At Anderson University, undergraduates who plan to pursue a physician's assistant degree will be prepared for the demands and challenges of PA school. The College of Arts and Sciences recommends students major in Biology or Biochemistry, both of which provide students a strong foundation for a future in medicine.
Biology or Biochemistry
Students who desire to pursue PA degrees must first understand the root of human healthcare, which begins with comprehensive knowledge of living things.
Anderson prepares biology students with an overview of all areas of living things on the genetic, cellular and organismal levels. The university's biochemistry students study the areas of chemistry most relevant to living systems on a cellular and molecular level in order to understand biological concepts.
The foundation for human health
Core classes lay the groundwork for both for Biology and Biochemistry majors to study human health in PA school. These students must take courses in general biology and chemistry along with cellular biology, genetics and organic chemistry during the first two years at Anderson.
Additional upper-level Biology and Biochemistry courses and electives further prepare students for their career path. For example, courses in immunology and microbiology will help students better understand disease-causing organisms and how the body fights off these pathogens. Courses in human anatomy and physiology provide invaluable knowledge about the organ systems.
Physician's assistants often interact closely with patients and see them even more frequently than an overseeing physician. Classes in psychology and sociology at Anderson help students develop the skills needed to build better relationships with the patients in their care. Anderson also encourages students to gain hands-on patient care experience through shadowing or volunteer work.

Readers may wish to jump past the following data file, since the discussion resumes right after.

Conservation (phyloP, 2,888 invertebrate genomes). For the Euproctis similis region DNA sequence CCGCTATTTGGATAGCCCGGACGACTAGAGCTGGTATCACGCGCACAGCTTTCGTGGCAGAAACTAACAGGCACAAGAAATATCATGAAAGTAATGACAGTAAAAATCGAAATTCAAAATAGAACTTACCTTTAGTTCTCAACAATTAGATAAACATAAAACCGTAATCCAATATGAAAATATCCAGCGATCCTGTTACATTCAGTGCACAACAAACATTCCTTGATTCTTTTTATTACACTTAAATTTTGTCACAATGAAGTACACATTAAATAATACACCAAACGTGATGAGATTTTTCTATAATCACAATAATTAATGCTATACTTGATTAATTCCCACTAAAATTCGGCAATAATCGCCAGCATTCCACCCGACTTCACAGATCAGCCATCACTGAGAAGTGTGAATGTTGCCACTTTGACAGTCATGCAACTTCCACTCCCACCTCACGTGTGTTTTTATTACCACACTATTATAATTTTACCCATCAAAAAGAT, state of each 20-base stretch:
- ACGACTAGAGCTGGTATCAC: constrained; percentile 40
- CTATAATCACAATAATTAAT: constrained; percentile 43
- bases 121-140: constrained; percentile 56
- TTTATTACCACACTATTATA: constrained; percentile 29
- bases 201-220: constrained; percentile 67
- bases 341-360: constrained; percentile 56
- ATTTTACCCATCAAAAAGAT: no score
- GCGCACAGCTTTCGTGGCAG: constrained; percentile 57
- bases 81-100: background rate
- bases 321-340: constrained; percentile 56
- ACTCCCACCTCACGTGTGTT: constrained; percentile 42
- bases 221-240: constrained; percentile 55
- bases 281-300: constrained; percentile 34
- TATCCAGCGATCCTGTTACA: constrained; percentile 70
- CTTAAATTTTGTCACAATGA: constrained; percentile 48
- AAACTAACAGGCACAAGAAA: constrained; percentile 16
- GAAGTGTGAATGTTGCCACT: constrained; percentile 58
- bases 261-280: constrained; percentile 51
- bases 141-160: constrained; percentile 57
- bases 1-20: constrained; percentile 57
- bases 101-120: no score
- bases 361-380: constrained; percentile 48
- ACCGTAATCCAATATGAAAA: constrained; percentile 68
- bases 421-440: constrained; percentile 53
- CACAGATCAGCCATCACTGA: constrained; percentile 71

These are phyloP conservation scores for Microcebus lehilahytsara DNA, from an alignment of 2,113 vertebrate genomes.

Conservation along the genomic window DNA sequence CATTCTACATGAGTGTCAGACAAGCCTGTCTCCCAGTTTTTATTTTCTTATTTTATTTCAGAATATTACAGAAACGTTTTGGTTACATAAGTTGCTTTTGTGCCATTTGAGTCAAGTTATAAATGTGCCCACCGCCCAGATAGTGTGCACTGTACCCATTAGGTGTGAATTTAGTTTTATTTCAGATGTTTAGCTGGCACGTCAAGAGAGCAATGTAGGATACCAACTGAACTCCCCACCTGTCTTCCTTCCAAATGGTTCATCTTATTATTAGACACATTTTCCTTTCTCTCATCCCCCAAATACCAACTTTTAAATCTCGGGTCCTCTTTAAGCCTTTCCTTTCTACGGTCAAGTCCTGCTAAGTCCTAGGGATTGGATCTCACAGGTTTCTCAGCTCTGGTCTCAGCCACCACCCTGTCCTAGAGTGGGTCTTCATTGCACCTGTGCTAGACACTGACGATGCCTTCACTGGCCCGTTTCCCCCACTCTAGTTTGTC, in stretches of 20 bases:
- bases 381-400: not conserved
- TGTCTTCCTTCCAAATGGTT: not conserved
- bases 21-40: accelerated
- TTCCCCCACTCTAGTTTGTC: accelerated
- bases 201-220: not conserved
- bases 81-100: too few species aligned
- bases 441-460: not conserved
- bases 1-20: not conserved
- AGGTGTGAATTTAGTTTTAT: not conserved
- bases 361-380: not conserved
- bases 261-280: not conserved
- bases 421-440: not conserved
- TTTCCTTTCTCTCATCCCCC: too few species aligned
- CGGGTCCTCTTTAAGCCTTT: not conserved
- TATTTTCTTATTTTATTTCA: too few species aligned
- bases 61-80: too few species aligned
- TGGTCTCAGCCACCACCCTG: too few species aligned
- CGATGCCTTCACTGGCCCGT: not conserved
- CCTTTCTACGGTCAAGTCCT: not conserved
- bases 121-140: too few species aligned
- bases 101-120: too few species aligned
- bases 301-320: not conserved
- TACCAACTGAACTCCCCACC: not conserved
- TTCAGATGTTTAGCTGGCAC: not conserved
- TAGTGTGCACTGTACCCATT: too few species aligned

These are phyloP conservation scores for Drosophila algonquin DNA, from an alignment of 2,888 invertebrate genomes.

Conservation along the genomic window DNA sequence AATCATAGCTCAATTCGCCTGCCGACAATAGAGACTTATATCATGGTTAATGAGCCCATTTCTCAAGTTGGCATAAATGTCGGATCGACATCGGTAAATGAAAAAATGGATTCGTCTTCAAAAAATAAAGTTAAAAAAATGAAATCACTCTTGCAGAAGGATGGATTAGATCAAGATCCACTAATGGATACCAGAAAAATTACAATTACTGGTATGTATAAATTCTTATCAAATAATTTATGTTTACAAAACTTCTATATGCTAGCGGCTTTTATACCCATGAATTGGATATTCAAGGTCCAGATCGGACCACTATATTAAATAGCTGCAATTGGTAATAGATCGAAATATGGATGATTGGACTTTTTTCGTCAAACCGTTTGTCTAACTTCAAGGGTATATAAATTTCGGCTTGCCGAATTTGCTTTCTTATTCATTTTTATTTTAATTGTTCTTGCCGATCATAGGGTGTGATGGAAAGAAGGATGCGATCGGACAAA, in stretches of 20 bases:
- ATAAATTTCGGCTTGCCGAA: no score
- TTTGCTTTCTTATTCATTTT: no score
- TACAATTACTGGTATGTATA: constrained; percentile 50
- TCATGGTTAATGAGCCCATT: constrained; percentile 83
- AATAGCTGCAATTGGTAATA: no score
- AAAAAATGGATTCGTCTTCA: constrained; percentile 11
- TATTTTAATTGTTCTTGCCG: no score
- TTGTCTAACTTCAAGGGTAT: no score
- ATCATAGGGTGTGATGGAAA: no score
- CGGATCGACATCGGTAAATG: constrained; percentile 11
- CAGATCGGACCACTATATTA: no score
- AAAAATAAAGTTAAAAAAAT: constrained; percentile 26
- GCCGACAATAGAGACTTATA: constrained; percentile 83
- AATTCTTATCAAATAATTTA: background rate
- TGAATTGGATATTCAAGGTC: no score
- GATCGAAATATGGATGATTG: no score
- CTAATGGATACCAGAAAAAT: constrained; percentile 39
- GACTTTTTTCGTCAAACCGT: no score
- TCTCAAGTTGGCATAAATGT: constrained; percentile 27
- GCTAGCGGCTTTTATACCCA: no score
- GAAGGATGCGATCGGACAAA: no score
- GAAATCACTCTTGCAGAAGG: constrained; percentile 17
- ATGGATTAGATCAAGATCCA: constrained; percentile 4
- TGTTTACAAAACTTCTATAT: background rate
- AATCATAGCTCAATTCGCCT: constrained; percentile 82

As a requirement for their degree, Anderson's Biology and Biochemistry students work closely with a selected faculty member to design and complete a research project. A variety of research fields are available, and projects conducted at the university's Center for Cancer Research are especially relevant for students planning for graduate work in medicine. Our students have been honored with some of the highest undergraduate awards for their work at the center.
The on-campus human cadaver laboratory located in the School of Nursing provides a rare undergraduate opportunity for preparation in medical fields. All anatomy and physiology labs include several experiences in this facility, and some students choose to complete research projects involving the cadaver lab.
Professors at Anderson prepare students with the appropriate vocabulary and academic concepts needed in the medical world, but also emphasize the importance of developing critical-thinking skills to evaluate the underlying principles of science. Our students are prepared to problem-solve and consider new approaches for treatment.
Anderson's small student-teacher ratio provides deeper relationships between professors and undergraduates. Students find these relationships helpful for one-on-one advising and, later, for recommendation letters as they near the completion of their degrees.
Medical professions provide excellent venues for Anderson students to exhibit Christian service. The knowledge that every person is created in the image of God influences how Christian physician's assistants serve their patients through medical treatment. Anderson students understand the inherent value of every human life, inspiring them to excel in their field and build strong relationships with their patients.